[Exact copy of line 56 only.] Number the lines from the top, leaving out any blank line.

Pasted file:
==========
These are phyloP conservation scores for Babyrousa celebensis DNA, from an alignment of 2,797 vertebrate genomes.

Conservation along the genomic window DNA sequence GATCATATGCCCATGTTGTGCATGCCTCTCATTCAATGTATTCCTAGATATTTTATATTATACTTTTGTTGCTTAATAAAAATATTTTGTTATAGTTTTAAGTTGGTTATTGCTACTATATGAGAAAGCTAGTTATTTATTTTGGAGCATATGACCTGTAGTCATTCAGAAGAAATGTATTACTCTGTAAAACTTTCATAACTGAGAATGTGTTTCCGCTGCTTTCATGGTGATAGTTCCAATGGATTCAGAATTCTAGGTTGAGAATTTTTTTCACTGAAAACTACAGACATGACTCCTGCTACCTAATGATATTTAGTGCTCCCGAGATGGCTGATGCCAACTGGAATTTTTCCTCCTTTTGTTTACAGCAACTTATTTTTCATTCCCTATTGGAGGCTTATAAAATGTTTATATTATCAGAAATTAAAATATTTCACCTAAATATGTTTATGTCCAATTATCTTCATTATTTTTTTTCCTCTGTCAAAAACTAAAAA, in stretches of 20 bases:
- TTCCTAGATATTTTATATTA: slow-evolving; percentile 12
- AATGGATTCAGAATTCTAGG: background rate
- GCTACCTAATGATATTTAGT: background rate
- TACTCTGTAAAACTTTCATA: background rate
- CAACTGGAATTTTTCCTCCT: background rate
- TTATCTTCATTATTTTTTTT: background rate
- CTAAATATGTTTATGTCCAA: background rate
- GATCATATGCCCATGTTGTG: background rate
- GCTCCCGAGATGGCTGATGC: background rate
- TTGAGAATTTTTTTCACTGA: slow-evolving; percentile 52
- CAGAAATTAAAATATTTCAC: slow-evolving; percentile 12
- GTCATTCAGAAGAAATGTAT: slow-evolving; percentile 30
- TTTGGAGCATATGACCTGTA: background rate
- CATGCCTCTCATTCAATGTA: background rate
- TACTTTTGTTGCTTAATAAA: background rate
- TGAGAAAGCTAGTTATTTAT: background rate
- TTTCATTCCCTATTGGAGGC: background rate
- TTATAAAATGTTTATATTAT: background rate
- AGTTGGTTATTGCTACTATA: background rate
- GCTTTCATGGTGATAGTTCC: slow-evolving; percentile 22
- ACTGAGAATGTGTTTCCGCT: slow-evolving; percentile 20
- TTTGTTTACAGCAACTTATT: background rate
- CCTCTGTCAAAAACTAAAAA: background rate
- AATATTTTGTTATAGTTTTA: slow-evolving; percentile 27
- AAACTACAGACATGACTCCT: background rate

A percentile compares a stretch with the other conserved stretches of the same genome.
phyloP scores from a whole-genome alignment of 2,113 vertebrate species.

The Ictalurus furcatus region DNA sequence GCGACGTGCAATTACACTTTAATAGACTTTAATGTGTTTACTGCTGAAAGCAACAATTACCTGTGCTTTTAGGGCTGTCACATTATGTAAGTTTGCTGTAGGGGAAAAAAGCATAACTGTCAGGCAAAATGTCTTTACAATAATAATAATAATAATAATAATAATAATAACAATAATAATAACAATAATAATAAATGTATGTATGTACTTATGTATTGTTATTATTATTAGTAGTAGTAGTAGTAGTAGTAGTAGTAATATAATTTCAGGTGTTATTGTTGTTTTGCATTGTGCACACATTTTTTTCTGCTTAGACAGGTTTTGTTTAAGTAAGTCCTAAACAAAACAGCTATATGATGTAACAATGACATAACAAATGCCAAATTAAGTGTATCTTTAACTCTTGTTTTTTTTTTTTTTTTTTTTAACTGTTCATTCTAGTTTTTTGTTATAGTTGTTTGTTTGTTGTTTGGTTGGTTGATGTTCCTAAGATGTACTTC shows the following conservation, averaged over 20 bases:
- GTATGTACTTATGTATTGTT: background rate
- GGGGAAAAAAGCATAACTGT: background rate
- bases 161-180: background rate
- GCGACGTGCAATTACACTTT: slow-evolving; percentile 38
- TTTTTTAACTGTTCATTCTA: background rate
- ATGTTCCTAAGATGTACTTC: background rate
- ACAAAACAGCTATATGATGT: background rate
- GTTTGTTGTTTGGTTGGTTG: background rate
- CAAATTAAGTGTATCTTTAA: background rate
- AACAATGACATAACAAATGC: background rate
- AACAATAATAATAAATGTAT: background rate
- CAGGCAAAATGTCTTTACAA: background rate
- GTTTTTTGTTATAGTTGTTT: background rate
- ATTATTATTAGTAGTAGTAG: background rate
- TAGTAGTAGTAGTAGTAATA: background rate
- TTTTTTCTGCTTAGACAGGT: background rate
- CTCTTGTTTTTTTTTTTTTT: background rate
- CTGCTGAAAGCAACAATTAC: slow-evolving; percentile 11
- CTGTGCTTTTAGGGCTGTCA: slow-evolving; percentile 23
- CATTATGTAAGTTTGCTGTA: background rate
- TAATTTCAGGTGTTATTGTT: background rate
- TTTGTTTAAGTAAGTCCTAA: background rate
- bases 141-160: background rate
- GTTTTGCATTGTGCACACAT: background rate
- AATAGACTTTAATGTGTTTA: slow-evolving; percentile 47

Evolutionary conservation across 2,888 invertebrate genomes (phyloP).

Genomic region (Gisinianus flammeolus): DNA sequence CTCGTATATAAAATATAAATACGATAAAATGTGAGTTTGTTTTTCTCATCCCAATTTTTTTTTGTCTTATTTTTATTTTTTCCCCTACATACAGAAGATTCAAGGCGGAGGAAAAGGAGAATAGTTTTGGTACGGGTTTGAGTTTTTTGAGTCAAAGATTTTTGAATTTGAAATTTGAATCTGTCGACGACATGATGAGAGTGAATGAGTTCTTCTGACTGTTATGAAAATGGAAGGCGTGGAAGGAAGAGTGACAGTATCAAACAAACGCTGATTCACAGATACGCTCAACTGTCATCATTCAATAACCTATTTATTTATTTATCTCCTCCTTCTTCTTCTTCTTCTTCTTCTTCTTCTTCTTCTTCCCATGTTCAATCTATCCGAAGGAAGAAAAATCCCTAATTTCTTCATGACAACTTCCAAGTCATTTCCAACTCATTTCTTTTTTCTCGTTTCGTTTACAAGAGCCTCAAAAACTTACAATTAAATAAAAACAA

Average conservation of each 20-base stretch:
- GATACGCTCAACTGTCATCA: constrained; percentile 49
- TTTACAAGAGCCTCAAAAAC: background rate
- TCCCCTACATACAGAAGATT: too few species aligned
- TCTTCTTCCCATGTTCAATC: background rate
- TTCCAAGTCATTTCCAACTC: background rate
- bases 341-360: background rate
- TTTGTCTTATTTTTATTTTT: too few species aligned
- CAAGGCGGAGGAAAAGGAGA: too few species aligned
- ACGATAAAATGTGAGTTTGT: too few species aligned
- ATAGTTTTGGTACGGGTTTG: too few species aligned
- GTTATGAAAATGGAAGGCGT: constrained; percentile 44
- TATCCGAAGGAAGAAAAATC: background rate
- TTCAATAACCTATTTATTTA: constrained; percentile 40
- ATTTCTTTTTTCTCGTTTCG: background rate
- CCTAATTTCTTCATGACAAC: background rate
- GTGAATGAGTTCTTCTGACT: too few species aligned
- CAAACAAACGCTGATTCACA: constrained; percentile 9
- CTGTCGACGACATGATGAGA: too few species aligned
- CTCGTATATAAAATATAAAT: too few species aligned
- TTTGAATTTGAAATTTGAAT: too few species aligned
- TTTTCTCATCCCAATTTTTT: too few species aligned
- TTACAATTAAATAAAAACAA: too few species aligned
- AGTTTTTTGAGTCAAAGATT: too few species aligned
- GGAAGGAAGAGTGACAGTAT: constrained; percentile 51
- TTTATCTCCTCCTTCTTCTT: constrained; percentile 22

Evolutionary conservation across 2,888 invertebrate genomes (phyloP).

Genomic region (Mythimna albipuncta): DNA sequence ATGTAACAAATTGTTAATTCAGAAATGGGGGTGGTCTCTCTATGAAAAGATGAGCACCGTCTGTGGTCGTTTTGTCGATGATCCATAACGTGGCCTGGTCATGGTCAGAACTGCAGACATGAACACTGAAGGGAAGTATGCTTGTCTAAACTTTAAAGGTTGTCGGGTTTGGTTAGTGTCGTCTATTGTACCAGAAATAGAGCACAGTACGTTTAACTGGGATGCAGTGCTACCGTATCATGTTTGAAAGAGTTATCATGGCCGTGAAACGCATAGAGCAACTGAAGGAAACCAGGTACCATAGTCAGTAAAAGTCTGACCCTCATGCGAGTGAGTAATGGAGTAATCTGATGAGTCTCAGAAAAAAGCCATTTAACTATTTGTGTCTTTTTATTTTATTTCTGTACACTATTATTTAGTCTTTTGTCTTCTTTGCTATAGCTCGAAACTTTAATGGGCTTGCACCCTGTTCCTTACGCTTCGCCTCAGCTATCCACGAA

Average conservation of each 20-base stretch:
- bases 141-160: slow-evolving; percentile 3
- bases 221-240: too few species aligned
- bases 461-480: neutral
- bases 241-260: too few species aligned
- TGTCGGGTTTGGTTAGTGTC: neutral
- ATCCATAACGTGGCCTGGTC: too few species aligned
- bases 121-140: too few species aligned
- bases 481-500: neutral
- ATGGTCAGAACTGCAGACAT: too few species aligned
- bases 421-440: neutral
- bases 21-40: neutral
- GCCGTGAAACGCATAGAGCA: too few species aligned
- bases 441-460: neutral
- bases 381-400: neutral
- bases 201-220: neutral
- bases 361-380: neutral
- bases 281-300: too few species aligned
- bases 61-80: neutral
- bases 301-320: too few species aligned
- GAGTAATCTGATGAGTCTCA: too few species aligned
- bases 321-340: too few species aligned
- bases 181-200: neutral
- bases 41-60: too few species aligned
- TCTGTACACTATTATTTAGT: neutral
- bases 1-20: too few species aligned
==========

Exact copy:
Evolutionary conservation across 2,888 invertebrate genomes (phyloP).